Poor Ringo. He unwittingly tried to make friends with a bee in the flower beds of his garden! He didn’t squeak or yelp as he’s always stoic with pain, just took himself away looking sorry for himself. The swelling on Ringo’s face became apparent in minutes, which then started to ooze, so he was taken straight to the Vet.
Ringo is on medication for other health issues, so he definitely needed his Vet’s assessment for the correct treatment. Although mild reactions to stings can often be managed at home, others can be far more serious and even life-threatening if left untreated.
Ringo is thankfully comfortable and recovering well at home. Mum says his swelling is reducing and he’s back to being a lounge lizard, looking at them pleading “Help me, I can’t walk!” but when he’s out and sees a female dog, he’s alert, wooing them with his “Well helloooo young lady!” body language!
For more information about how dangerous stings can be, and what to do, please see:
This not-so-little lady, Betty, was purchased by a retired couple who saw her advertised on ‘Gumtree’. They thought taking her for walks would help their own failing health, as well as with her weight – but sadly this wasn’t the case.
6 months on, Betty had gained about 3kgs (probably the equivalent of us gaining about 3 stones). The couple knew they had made a mistake and weren’t helping her – they hadn’t researched the breed. They were feeding her human food along with her own, and they lived in a flat so there was no garden to explore or exercise in. A family member contacted us to see if we could help – and of course we could.
Betty was only 3 years old, but moved like a pug 3 times her age. She was panting heavily and struggling to breathe but was keen to kiss me all over whilst I talked to her owners when I collected her. They were genuinely fond of Betty, who was bursting with personality, and I told them all about the bootcamp she would soon be starting.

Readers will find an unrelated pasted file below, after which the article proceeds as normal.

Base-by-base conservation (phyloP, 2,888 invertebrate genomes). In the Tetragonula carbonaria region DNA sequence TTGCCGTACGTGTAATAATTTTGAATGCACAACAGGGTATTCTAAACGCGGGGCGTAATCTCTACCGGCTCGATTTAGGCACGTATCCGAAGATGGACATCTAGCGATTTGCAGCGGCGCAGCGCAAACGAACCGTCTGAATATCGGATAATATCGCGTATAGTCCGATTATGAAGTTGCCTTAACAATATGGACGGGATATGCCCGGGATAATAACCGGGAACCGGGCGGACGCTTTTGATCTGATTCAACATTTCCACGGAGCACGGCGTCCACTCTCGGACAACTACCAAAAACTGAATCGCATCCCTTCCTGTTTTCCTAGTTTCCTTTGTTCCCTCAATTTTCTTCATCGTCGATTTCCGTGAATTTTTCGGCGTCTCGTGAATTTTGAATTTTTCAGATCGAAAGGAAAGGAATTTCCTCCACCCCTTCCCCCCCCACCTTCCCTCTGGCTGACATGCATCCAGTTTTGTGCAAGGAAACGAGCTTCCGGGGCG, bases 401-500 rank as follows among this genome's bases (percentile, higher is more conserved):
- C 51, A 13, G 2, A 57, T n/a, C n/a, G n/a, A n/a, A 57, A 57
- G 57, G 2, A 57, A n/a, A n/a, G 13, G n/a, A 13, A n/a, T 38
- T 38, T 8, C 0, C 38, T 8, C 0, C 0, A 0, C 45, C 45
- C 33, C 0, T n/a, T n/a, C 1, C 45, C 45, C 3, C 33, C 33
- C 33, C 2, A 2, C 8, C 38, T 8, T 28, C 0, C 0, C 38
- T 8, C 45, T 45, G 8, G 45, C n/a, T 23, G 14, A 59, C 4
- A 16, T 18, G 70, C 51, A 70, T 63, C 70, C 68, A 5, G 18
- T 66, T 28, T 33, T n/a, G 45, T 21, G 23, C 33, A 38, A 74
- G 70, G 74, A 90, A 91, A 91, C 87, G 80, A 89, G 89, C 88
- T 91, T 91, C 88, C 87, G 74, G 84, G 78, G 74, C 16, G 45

This was Betty after a half-hour drive to her foster carers house. Her amazing foster carers soon started to whip her into shape with a steady, nutritious diet and regular walks, along with another pug to play with, which always helps, of course!
Betty has been adopted by a loving family, who will tell us in Part 2 of her story, how she’s getting on.
With temperatures soaring, please may we remind you of our top tips for keeping your pugs cool, comfortable and safe.
And here is a little advice to all greedy pugs, borrowed from the wonderful Inkpug!
If in doubt, don’t.
There has been unprecedented interest in adopting pugs recently, but sadly we are unable to process the volume of applications due to the Covid-19 restrictions still in place.
We are therefore temporarily closed to new adoption applications, but NOT to Foster applications:
Thank you for your understanding. We will advise when the situation changes.
This was written by Liz, who adopted Sid recently:
Our family have had the great pleasure to be the parents of a rescue pug again. We cannot express the enrichment this has had to a family, learning how to accept this beautiful pug in different ways. As a family it has made us all work as a team to make the pug feel loved and wanted, in return the pug gives you unconditional love, making the whole family calm and complete.
For me personally I am not complete without a pug. I have owned one, or more, for fifty-four years and I would not have it any other way. Our family’s new addition this year, Sid, has made me unbelievably happy and complete. He is exciting, loving, clever and trains me every day to what he wants and what is acceptable. I cannot tell you how much love there is between me and my pug but it is amazing!
I am thankful every day to the Pug Welfare & Rescue for always being there to fill the gaps for over twenty-five years. Rescue pugs have more love to give than anything I have ever witnessed. Thank you again PDWRA!
Read the first part of Sid’s story below:
This is Sid, adopted by a wonderful couple, Liz and David, 15 years after adopting their first pug. They then went on to adopt a pair of pugs from us 5 years later.
Sid had been lovingly cared for in foster during lockdown, and instantly made himself right at home with Liz and David. He has been learning how to get treats from Mum and Dad who really adore him, unsurprisingly.
Liz also supports PDWRA by making craft items to fundraise for pugs in need, via our auction group. We are delighted to have them all as part of our PDWRA family, and Sid couldn’t have found himself a more perfect home.